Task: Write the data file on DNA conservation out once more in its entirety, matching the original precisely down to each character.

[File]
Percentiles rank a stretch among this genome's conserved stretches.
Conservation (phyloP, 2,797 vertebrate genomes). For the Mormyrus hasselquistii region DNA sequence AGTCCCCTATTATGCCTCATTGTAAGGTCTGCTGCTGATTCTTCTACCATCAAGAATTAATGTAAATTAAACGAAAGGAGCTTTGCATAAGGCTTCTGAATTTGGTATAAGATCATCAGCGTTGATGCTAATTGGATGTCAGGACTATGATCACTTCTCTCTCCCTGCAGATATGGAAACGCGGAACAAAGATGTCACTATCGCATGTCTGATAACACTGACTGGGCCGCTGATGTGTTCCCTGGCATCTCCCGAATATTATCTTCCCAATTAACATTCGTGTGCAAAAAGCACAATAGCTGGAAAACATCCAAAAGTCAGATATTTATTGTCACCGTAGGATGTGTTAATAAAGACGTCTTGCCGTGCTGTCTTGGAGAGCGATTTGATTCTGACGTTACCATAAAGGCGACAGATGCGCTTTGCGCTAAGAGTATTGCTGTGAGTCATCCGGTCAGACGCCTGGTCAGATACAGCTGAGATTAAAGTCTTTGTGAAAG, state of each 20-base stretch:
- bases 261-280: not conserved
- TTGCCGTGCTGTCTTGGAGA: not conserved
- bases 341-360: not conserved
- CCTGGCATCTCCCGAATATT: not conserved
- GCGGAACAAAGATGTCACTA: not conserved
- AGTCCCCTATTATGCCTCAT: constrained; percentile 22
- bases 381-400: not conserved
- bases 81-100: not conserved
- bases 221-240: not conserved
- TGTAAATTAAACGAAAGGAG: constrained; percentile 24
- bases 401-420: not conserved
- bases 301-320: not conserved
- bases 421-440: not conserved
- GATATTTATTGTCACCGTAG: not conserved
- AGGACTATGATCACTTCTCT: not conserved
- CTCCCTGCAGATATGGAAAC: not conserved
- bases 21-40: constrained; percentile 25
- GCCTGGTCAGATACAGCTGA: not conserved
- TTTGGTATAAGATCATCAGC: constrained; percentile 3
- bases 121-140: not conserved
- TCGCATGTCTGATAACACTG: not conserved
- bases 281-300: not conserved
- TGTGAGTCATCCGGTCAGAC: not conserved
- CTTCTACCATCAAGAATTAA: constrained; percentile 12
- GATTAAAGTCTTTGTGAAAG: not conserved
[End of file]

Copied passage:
Percentiles rank a stretch among this genome's conserved stretches.
Conservation (phyloP, 2,797 vertebrate genomes). For the Mormyrus hasselquistii region DNA sequence AGTCCCCTATTATGCCTCATTGTAAGGTCTGCTGCTGATTCTTCTACCATCAAGAATTAATGTAAATTAAACGAAAGGAGCTTTGCATAAGGCTTCTGAATTTGGTATAAGATCATCAGCGTTGATGCTAATTGGATGTCAGGACTATGATCACTTCTCTCTCCCTGCAGATATGGAAACGCGGAACAAAGATGTCACTATCGCATGTCTGATAACACTGACTGGGCCGCTGATGTGTTCCCTGGCATCTCCCGAATATTATCTTCCCAATTAACATTCGTGTGCAAAAAGCACAATAGCTGGAAAACATCCAAAAGTCAGATATTTATTGTCACCGTAGGATGTGTTAATAAAGACGTCTTGCCGTGCTGTCTTGGAGAGCGATTTGATTCTGACGTTACCATAAAGGCGACAGATGCGCTTTGCGCTAAGAGTATTGCTGTGAGTCATCCGGTCAGACGCCTGGTCAGATACAGCTGAGATTAAAGTCTTTGTGAAAG, state of each 20-base stretch:
- bases 261-280: not conserved
- TTGCCGTGCTGTCTTGGAGA: not conserved
- bases 341-360: not conserved
- CCTGGCATCTCCCGAATATT: not conserved
- GCGGAACAAAGATGTCACTA: not conserved
- AGTCCCCTATTATGCCTCAT: constrained; percentile 22
- bases 381-400: not conserved
- bases 81-100: not conserved
- bases 221-240: not conserved
- TGTAAATTAAACGAAAGGAG: constrained; percentile 24
- bases 401-420: not conserved
- bases 301-320: not conserved
- bases 421-440: not conserved
- GATATTTATTGTCACCGTAG: not conserved
- AGGACTATGATCACTTCTCT: not conserved
- CTCCCTGCAGATATGGAAAC: not conserved
- bases 21-40: constrained; percentile 25
- GCCTGGTCAGATACAGCTGA: not conserved
- TTTGGTATAAGATCATCAGC: constrained; percentile 3
- bases 121-140: not conserved
- TCGCATGTCTGATAACACTG: not conserved
- bases 281-300: not conserved
- TGTGAGTCATCCGGTCAGAC: not conserved
- CTTCTACCATCAAGAATTAA: constrained; percentile 12
- GATTAAAGTCTTTGTGAAAG: not conserved